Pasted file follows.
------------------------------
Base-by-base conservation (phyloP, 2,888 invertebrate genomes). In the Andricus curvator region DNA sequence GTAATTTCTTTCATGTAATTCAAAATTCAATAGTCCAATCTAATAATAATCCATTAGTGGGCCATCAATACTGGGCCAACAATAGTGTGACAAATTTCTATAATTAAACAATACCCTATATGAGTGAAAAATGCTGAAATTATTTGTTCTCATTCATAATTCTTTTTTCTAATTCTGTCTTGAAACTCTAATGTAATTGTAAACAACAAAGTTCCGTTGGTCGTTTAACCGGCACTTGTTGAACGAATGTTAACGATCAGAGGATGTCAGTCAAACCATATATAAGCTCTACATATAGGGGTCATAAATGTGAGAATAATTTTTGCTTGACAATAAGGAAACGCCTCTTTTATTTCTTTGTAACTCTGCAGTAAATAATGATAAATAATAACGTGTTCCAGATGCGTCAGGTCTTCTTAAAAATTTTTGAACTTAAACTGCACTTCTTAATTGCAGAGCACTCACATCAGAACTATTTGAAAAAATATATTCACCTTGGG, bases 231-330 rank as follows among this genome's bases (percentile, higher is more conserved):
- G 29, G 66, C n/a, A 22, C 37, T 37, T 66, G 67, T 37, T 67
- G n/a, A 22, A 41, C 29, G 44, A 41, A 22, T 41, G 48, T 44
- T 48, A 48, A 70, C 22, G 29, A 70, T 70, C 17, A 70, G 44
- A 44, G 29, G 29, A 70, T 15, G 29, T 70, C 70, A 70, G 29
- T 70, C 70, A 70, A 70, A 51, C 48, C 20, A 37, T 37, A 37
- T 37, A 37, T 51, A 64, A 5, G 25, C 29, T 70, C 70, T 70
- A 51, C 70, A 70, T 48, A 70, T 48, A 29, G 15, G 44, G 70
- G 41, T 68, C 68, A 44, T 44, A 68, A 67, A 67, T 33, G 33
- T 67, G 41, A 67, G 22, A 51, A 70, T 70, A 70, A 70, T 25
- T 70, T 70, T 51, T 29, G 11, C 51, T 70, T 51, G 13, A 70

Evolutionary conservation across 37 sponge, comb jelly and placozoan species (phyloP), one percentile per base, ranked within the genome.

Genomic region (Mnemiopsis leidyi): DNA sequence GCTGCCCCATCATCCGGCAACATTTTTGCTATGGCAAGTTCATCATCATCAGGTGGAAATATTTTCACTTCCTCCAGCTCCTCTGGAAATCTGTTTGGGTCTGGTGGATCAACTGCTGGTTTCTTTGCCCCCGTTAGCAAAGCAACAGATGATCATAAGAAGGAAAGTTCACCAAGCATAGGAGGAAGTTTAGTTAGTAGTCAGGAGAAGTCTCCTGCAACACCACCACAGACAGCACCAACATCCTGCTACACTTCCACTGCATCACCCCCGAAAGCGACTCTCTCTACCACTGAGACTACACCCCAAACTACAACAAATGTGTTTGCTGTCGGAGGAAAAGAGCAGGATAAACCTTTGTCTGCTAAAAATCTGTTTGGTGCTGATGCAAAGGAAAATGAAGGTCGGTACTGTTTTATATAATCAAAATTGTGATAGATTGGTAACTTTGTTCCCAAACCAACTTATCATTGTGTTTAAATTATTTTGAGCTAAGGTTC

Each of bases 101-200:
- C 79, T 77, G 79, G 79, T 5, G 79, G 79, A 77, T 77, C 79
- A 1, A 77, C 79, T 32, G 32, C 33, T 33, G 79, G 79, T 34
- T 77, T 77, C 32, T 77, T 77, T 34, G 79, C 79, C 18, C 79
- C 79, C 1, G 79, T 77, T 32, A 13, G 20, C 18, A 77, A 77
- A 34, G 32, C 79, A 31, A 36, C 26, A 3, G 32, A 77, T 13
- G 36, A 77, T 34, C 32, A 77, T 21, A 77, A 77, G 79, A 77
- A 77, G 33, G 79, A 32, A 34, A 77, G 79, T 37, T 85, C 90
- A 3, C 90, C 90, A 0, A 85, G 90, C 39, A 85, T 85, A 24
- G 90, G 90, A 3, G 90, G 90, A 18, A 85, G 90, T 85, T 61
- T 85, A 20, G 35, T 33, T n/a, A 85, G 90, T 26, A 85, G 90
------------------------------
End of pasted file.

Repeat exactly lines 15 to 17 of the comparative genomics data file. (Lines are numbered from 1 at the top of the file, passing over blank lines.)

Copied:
- C 79, T 77, G 79, G 79, T 5, G 79, G 79, A 77, T 77, C 79
- A 1, A 77, C 79, T 32, G 32, C 33, T 33, G 79, G 79, T 34
- T 77, T 77, C 32, T 77, T 77, T 34, G 79, C 79, C 18, C 79